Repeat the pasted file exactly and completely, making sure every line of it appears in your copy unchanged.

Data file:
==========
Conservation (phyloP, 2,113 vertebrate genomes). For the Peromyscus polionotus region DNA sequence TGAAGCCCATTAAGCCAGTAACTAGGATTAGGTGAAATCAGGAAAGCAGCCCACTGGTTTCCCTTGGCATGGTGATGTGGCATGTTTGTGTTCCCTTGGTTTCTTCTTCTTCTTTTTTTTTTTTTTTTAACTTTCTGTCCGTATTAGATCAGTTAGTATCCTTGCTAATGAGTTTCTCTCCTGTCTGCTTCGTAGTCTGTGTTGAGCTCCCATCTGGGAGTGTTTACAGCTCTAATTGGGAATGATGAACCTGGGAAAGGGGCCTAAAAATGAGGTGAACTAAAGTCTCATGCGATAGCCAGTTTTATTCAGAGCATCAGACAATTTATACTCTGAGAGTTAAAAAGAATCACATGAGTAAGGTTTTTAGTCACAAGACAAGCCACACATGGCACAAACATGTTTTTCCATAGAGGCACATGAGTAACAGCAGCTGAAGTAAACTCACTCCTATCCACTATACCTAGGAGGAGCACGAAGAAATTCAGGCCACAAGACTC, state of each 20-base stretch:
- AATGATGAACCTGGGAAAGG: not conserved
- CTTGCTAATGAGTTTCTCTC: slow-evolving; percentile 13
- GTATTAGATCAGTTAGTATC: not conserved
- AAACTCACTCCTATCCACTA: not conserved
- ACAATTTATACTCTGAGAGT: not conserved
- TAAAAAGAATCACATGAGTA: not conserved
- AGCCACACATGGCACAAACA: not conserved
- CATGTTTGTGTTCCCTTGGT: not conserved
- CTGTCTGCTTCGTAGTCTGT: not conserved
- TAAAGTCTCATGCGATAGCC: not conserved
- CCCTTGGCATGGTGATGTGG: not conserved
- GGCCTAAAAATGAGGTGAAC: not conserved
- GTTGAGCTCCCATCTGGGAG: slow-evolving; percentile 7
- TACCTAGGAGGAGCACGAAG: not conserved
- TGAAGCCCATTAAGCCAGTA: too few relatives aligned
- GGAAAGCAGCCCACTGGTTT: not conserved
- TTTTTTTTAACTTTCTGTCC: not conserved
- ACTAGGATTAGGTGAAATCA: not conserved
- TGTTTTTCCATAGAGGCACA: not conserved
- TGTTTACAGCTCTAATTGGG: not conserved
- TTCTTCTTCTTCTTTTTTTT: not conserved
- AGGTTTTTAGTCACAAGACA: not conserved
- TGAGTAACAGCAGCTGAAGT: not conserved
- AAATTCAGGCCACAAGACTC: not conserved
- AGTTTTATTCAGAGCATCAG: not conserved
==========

Conservation (phyloP, 2,113 vertebrate genomes). For the Peromyscus polionotus region DNA sequence TGAAGCCCATTAAGCCAGTAACTAGGATTAGGTGAAATCAGGAAAGCAGCCCACTGGTTTCCCTTGGCATGGTGATGTGGCATGTTTGTGTTCCCTTGGTTTCTTCTTCTTCTTTTTTTTTTTTTTTTAACTTTCTGTCCGTATTAGATCAGTTAGTATCCTTGCTAATGAGTTTCTCTCCTGTCTGCTTCGTAGTCTGTGTTGAGCTCCCATCTGGGAGTGTTTACAGCTCTAATTGGGAATGATGAACCTGGGAAAGGGGCCTAAAAATGAGGTGAACTAAAGTCTCATGCGATAGCCAGTTTTATTCAGAGCATCAGACAATTTATACTCTGAGAGTTAAAAAGAATCACATGAGTAAGGTTTTTAGTCACAAGACAAGCCACACATGGCACAAACATGTTTTTCCATAGAGGCACATGAGTAACAGCAGCTGAAGTAAACTCACTCCTATCCACTATACCTAGGAGGAGCACGAAGAAATTCAGGCCACAAGACTC, state of each 20-base stretch:
- AATGATGAACCTGGGAAAGG: not conserved
- CTTGCTAATGAGTTTCTCTC: slow-evolving; percentile 13
- GTATTAGATCAGTTAGTATC: not conserved
- AAACTCACTCCTATCCACTA: not conserved
- ACAATTTATACTCTGAGAGT: not conserved
- TAAAAAGAATCACATGAGTA: not conserved
- AGCCACACATGGCACAAACA: not conserved
- CATGTTTGTGTTCCCTTGGT: not conserved
- CTGTCTGCTTCGTAGTCTGT: not conserved
- TAAAGTCTCATGCGATAGCC: not conserved
- CCCTTGGCATGGTGATGTGG: not conserved
- GGCCTAAAAATGAGGTGAAC: not conserved
- GTTGAGCTCCCATCTGGGAG: slow-evolving; percentile 7
- TACCTAGGAGGAGCACGAAG: not conserved
- TGAAGCCCATTAAGCCAGTA: too few relatives aligned
- GGAAAGCAGCCCACTGGTTT: not conserved
- TTTTTTTTAACTTTCTGTCC: not conserved
- ACTAGGATTAGGTGAAATCA: not conserved
- TGTTTTTCCATAGAGGCACA: not conserved
- TGTTTACAGCTCTAATTGGG: not conserved
- TTCTTCTTCTTCTTTTTTTT: not conserved
- AGGTTTTTAGTCACAAGACA: not conserved
- TGAGTAACAGCAGCTGAAGT: not conserved
- AAATTCAGGCCACAAGACTC: not conserved
- AGTTTTATTCAGAGCATCAG: not conserved